Schaffer also said that he has been trying to work out a settlement with Urbanski’s lawyers, given that the case is unresolved and that Jones most likely will never be able to pay the full amount.  In an apparent effort to put pressure on Jones, Urbanski’s lawyers have leaked portions of emails containing settlement negotiations to the media.  That could make it harder as a practical matter to strike a deal, since it creates issues of mistrust between the lawyers.

Absent a settlement, it appears that the situation still has a long way to go before it will be resolved.

18 responses to “Adam Jones’ Las Vegas legal mess is complex, unresolved

  1. When was the last time Cincinnatii won a playoff game? 1990? LOL?

    There is a reason why.

  2. You seem to be taking the word of the AGENT for a jerk at his word. Have you considered talking to both sides, checking the actual status of the case in Nevada, etc.?

    One item of note–For a second, let’s believe that Jones’ agent is telling the truth (yeah, right). Given that Ohio is “first come, first served” when it comes to garnishments, this filing by Urbanski’s lawyers determines his “place in line” when it comes to garnishing Jones’ wages, if nothing else. Apparently, the IRS is first in line, but it could help Urbanski collect something down the road IF he files now.

  3. And, if Jone’s ultimately loses on appeal he will be instructed to file bankruptcy at which time the judgment will be extinguished since there are clearly no viable fraud claims that might be non-dischargeable.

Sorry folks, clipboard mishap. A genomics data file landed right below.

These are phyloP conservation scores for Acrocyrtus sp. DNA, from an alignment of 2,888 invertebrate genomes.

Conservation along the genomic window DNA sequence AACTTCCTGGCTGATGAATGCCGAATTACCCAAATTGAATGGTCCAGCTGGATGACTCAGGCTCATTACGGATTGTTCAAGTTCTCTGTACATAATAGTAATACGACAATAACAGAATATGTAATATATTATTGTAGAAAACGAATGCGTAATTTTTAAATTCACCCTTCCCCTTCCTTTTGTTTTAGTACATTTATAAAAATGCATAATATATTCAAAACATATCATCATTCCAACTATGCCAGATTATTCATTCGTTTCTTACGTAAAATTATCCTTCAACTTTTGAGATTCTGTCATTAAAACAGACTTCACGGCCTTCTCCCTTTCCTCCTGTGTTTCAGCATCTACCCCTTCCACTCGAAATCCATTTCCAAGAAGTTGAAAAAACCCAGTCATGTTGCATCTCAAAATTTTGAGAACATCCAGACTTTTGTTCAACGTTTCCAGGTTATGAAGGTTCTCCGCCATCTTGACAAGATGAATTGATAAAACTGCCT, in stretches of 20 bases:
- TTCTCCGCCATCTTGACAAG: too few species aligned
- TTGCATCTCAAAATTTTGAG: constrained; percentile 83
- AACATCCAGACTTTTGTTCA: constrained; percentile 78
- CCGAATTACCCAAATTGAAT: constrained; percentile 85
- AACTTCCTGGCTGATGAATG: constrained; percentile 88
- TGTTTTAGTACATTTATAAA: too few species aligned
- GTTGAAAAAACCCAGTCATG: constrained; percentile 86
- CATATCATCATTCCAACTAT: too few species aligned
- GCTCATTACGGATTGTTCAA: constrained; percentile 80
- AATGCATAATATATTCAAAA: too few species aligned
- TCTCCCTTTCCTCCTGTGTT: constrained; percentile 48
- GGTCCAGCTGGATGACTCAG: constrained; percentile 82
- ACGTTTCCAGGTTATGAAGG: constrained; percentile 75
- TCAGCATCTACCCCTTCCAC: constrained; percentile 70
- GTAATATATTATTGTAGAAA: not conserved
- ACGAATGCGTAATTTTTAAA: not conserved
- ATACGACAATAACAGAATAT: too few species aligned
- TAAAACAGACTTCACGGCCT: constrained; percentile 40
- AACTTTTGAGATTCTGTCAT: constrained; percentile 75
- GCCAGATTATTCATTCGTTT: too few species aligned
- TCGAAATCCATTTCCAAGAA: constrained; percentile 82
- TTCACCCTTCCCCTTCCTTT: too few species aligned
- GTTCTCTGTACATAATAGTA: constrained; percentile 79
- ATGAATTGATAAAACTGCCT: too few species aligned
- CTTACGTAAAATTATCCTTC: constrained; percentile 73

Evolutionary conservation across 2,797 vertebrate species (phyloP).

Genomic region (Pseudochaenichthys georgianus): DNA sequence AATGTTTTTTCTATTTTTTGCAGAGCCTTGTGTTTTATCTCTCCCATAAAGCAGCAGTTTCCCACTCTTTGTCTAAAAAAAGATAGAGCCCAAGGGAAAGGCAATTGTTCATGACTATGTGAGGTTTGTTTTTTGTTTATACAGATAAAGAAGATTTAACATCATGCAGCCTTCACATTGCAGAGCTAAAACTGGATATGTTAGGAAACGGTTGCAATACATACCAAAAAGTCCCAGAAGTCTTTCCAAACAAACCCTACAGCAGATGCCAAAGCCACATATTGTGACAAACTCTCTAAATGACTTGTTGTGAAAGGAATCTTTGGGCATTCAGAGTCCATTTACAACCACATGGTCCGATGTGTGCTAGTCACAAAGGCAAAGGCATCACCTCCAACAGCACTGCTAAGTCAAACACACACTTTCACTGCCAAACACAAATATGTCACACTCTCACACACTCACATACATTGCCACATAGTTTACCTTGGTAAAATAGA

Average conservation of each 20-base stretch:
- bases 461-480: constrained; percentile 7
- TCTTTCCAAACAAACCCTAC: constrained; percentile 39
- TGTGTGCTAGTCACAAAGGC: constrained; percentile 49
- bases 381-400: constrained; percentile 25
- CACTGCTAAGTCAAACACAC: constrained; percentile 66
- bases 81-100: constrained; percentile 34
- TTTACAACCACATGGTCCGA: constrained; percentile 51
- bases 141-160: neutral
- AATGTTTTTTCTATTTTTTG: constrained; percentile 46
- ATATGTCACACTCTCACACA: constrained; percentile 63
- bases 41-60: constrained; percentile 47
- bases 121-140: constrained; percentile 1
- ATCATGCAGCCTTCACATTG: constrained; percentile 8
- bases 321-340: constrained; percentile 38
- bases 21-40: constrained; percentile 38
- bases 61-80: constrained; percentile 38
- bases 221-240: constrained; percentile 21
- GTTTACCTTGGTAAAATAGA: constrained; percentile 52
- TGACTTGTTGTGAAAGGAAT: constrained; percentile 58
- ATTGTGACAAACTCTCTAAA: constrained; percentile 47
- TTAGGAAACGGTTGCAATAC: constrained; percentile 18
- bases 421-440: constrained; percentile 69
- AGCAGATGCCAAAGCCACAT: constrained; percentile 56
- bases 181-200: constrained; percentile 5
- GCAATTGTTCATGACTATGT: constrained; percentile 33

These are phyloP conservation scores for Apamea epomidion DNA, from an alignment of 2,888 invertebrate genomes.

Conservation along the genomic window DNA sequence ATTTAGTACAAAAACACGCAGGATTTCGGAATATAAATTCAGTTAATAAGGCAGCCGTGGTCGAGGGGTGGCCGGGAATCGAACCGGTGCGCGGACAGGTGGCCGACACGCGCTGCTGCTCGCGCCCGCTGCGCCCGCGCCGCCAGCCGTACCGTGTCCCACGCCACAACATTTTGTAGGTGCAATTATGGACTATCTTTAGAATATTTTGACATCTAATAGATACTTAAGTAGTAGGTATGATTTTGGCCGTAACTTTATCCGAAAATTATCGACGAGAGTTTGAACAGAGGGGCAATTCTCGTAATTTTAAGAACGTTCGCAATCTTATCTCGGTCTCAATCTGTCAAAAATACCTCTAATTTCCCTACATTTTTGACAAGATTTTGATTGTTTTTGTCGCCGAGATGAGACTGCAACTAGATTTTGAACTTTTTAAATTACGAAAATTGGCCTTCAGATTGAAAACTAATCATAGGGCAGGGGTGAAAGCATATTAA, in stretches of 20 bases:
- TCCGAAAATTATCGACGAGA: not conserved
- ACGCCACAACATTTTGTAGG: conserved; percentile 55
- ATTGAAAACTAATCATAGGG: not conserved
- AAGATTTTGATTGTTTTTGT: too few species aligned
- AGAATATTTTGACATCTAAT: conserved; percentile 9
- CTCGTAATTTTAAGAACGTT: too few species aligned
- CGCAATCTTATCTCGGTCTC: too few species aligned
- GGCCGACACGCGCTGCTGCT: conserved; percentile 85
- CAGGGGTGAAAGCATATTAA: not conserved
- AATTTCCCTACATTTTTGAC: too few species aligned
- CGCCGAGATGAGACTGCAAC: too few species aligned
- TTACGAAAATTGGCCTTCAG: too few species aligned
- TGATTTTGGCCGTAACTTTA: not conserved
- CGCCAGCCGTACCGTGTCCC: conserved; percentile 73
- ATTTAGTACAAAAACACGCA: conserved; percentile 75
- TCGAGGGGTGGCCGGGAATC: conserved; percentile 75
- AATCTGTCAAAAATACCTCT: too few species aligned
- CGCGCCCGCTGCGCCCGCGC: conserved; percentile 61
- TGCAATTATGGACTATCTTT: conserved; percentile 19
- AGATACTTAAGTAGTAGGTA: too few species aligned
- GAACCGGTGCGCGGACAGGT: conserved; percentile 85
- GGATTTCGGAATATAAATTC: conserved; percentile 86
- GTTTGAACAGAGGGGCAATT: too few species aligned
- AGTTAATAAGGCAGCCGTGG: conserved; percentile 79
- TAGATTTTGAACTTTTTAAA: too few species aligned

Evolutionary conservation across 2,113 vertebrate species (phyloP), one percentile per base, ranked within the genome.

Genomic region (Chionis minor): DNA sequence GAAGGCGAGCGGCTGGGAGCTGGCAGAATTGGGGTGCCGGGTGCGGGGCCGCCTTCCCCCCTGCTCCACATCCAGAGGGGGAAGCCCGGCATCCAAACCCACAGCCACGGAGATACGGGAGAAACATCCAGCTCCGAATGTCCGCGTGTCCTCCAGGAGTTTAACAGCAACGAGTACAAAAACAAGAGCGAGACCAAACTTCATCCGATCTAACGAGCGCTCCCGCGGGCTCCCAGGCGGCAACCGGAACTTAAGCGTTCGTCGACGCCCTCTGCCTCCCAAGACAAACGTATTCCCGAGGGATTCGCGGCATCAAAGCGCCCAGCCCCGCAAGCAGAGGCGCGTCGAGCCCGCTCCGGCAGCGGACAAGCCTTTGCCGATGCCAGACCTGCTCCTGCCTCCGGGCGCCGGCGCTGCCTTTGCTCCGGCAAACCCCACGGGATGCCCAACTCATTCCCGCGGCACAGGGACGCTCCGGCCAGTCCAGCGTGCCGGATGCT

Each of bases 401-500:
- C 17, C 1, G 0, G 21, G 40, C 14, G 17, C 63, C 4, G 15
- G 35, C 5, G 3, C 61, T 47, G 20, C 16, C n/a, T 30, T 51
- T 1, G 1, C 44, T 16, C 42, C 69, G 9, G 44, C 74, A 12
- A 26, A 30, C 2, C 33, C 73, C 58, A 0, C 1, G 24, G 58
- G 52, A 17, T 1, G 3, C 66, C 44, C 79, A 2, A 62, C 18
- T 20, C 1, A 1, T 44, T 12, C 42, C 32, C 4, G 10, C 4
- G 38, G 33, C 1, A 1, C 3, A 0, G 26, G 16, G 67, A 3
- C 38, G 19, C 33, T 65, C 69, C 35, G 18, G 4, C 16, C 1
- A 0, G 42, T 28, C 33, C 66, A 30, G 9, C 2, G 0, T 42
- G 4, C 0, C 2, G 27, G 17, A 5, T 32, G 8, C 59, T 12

I sure hate it for the Plaintiff, his family and the taxpayers paying his medical expenses. Just one more reason why going to a strip club is never a really good idea regardless of who shows up there.

  4. I’m glad this finally came out. Jones did not shoot this guy. He was just the wealthiest guy in the vacinity when the shooting happened so this clown is doing a money grab at him. Sorry he’s paralyzed and all but it’s not Jones’ fault. Go after the idiot that shot you man.

  5. I’d like to know how Nelly and Jermaine Dupri (sp?) got away scot-free on this. It seems as though those who blame the whole incident on the “rain-making” then place blame solely on AJ for allegedly starting the “rain-making.” However, it’s not oft publicized, but it has been stated (and, I believe, shown) Nelly and Jermaine Dupri are the ones who initiated the whole exchange.

  6. So in other words, Pacman’s lawyer will be getting that 13.4 million fighting this for years.

  7. Adam Jones is no chior boy but WOW really go after the guy with the “biggest pockets” how about the guy that “shot” you. American greed can always be counted on.

  8. There is an odd caveat in bankruptcy laws that state you cannot wipe out a debt that is a liability judgement against you for acts you committed while intoxicated.

  9. Mike, from one WV-ian to another, go ahead and do away with the comments. They are getting muddied down now that you’re popular.